Your questions answered by a  Hollywood professional


A bit of Hollywood humor 


Updated Nov 12, 2018 



Screenwriting Help E-Mail Blog

Nov 12, 2018

Please send your questions to: Script Advisor.  You may also wish to visit our Screenwriting Help E-Mail Blogs - The Archives.

This week's question

What's a good way to start a script? I mean what's the best way to write your first scene?

Luchesta W.


This week's Answer

Something's Happening Hook

That's an excellent question, Luchesta. Your first scene in one way or another must engage the reader/viewer. Curiosity, attention, interest must be garnered.  Remember: if we're seeing characters in a first scene who we're going to be seeing again, we don't know who they are, we've never met them, and we don't care about them (at least, not yet). In a way, they're just like people we don't know and we pass on the street or walk by. Actually, that's a good example to show what I'm talking about: If you were walking in a large crowd of people, say, in a mall, if somebody had a heart attack and fell to the floor, which person of the whole crowd would draw your attention? Exactly. We don't know the person, but the dramatic event grabbed our focus just like a good opening hook does in a movie. Why do you think they call it a "hook"? Hooks hook you, grab and pull you in a designated direction. That's what a good writer does: pulls you in a designated and designed direction.

Not only that, but a good first scene provides not just engrossing action and/or dialogue but also prompts a question. Why did that happen? Why did that character say that to the other character? Who is behind the mask who is doing this? Why did that gang of thieves just execute the other gang? Why did that spaceship just destroy that planet? Why is this script consultant writing all these questions and will he ever stop?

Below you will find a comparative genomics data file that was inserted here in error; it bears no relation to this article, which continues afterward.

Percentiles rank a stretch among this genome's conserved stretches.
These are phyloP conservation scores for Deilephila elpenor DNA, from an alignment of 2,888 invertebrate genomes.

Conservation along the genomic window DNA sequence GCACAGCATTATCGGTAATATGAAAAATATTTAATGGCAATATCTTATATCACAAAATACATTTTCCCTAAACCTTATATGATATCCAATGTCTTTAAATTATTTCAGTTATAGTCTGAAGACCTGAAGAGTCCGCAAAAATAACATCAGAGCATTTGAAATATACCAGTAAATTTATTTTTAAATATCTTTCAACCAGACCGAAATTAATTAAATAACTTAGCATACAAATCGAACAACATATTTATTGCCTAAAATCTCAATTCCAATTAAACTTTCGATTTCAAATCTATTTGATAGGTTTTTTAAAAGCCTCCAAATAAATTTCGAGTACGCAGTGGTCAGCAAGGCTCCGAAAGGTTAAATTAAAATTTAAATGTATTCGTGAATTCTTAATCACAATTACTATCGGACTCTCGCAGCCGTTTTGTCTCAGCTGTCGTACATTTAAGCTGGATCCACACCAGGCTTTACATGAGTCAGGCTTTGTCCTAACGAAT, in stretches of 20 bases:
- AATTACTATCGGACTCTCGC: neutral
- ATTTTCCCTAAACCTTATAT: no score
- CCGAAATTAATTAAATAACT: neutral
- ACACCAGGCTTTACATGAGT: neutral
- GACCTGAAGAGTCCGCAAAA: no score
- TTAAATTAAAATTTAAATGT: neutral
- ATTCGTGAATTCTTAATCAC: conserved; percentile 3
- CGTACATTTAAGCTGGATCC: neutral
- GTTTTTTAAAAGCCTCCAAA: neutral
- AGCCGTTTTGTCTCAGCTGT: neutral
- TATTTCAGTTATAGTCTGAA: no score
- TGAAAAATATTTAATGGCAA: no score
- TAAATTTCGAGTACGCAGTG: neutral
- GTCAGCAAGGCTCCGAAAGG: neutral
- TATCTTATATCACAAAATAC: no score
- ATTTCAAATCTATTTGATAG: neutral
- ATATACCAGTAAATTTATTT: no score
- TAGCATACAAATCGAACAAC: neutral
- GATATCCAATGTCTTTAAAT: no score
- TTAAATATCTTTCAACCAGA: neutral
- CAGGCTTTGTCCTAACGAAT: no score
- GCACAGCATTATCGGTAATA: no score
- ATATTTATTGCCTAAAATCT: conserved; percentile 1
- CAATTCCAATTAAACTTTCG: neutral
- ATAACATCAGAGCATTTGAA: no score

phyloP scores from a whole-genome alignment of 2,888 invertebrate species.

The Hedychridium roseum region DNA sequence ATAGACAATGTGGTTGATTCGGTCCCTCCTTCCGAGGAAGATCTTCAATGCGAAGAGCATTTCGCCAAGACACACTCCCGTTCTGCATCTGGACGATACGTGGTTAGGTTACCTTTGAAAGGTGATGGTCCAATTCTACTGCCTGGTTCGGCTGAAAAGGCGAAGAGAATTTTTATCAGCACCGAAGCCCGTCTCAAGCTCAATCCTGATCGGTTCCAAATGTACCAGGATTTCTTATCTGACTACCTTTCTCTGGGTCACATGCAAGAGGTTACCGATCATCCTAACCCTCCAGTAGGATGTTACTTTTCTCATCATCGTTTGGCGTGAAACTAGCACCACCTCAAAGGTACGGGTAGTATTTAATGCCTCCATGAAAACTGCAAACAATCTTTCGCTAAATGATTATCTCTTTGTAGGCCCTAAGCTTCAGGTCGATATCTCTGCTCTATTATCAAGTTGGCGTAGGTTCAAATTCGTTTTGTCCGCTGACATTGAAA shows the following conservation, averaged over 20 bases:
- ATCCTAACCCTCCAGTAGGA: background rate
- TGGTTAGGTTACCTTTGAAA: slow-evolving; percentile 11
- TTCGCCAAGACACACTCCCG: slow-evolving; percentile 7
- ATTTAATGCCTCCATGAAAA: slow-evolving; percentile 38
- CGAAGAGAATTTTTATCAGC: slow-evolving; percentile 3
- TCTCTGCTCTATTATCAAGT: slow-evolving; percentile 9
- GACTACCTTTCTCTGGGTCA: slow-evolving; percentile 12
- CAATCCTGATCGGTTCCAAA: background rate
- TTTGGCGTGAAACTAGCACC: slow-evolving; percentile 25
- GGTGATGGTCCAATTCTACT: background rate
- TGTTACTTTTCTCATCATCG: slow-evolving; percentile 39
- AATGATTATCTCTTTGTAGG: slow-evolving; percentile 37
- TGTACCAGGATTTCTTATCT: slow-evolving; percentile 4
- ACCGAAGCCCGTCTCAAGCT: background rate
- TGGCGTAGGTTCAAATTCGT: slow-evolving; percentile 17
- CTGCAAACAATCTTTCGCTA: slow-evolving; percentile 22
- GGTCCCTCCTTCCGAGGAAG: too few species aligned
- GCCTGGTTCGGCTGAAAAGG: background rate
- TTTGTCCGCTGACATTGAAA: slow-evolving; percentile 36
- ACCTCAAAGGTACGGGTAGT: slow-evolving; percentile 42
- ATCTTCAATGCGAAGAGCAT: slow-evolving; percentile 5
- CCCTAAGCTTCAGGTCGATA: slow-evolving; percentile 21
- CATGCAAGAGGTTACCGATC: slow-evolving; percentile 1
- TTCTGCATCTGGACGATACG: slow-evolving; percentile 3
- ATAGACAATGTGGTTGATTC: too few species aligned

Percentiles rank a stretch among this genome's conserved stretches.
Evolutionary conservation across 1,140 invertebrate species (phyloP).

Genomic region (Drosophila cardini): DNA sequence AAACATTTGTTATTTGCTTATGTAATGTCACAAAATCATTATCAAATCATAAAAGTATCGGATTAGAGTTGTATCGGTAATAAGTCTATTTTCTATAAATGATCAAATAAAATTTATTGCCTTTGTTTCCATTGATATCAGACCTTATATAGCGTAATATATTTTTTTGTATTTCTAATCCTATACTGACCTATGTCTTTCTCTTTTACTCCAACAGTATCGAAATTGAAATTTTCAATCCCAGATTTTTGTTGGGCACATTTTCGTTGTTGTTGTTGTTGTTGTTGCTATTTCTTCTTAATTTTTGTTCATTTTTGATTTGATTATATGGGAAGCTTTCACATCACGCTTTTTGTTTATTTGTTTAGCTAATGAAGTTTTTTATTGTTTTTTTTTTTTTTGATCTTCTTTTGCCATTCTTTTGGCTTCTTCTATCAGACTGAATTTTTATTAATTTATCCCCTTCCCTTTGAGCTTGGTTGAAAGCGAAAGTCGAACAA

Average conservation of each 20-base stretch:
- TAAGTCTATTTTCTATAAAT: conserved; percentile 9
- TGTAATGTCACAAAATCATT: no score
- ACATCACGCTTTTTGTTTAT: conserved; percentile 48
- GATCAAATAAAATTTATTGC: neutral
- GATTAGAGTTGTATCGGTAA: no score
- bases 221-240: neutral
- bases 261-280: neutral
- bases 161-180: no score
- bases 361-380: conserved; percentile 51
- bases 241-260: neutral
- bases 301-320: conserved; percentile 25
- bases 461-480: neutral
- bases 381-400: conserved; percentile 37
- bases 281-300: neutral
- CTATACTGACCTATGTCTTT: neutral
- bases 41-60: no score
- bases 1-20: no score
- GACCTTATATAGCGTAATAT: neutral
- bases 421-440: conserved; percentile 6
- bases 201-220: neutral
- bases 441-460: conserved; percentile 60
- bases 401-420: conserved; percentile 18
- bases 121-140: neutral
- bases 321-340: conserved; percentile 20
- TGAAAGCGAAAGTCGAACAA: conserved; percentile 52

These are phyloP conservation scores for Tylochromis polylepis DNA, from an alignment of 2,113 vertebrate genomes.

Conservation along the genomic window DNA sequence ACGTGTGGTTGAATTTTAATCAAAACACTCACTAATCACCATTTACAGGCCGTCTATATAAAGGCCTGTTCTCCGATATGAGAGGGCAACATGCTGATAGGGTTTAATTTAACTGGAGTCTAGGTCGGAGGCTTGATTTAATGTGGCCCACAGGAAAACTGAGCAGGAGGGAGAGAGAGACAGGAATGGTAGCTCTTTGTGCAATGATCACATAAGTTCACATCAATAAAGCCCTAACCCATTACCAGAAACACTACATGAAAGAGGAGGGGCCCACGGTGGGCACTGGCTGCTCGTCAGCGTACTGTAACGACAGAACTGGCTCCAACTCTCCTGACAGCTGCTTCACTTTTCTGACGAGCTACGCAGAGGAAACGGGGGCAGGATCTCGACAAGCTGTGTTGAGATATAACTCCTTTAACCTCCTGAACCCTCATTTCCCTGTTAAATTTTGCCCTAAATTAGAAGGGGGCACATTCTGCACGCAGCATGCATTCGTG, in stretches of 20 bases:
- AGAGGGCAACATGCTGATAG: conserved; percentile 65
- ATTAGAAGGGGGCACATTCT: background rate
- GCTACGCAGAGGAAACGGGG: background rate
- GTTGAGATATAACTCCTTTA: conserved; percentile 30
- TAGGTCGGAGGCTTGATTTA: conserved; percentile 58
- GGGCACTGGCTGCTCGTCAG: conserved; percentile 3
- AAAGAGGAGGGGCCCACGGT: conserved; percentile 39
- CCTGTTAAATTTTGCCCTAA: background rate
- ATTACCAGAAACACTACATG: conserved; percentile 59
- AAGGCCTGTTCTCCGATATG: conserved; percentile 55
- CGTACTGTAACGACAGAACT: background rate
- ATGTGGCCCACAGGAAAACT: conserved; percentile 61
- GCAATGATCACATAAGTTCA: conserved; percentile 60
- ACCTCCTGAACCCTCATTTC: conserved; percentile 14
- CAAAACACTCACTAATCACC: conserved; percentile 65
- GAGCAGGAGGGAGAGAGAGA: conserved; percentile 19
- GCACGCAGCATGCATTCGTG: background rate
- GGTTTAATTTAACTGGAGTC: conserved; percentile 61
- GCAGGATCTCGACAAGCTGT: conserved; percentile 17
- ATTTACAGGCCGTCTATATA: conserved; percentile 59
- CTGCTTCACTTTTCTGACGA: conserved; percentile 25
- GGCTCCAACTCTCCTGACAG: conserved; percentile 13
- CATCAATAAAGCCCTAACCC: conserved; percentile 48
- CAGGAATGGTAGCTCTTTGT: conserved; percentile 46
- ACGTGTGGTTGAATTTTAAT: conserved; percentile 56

Often, the hook is part of the setup for the story, giving the audience/viewer information about the hero's world or the world he/she will be entering soon. In a horror, the first scene often lets us know right off the bat how horrible the antagonist/monster/creepy person who shouldn't be allowed to run free like this really is and what the hero (whoever that is) will be up against. In a comedy, it's usually something that hits our funny bone, informing us to keep watching because many laughs are on the way. Sort of like a horror except that it's dead bodies that are on the way. Action films open with action; dramas open with dramatic moments, etc.

I recently received a script from somebody who really believed in their scary script and wanted me to read it and give my opinion. The first five pages were about a mundane and uneventful conversation between two people looking out at a river. I was going crazy, wanting something, anything to happen. I found myself wishing strange thoughts about what that could be: One of them murders the other. Both of them murder each other at the same time. A sea monster emerges and swallows them whole. One tells the other that he's cheating on is wife and then the guy kills him. The wife shows up unexpectedly and goes off with the sea monster. What I'm trying to be clear about is that, in your first, opening scene:

Something needs to happen!

But you might parry with "But what about 'My Dinner With Andre" where the opening scene is just two people talking? My answer: Notice how, even though, two men are just talking, their dialogue has a fascination about it. We're immediately wondering, "Who are these guys?" and "Why have them met and what's their relationship"? Dramatic interest.

So, to distill all this down into a simple phrase:  Get our attention.

 

 

Oh, sorry. My attention wandered and I forgot that I was writing a blog.

Doug Herman

 

 

 

 

 

 

 

 

 

 

 
 

Script Advisor Home | About Us | Contact | Links | Samples | Help | Services | Weekly
Copyright 2003/2018 Script-Advisor.com ... All Rights Reserved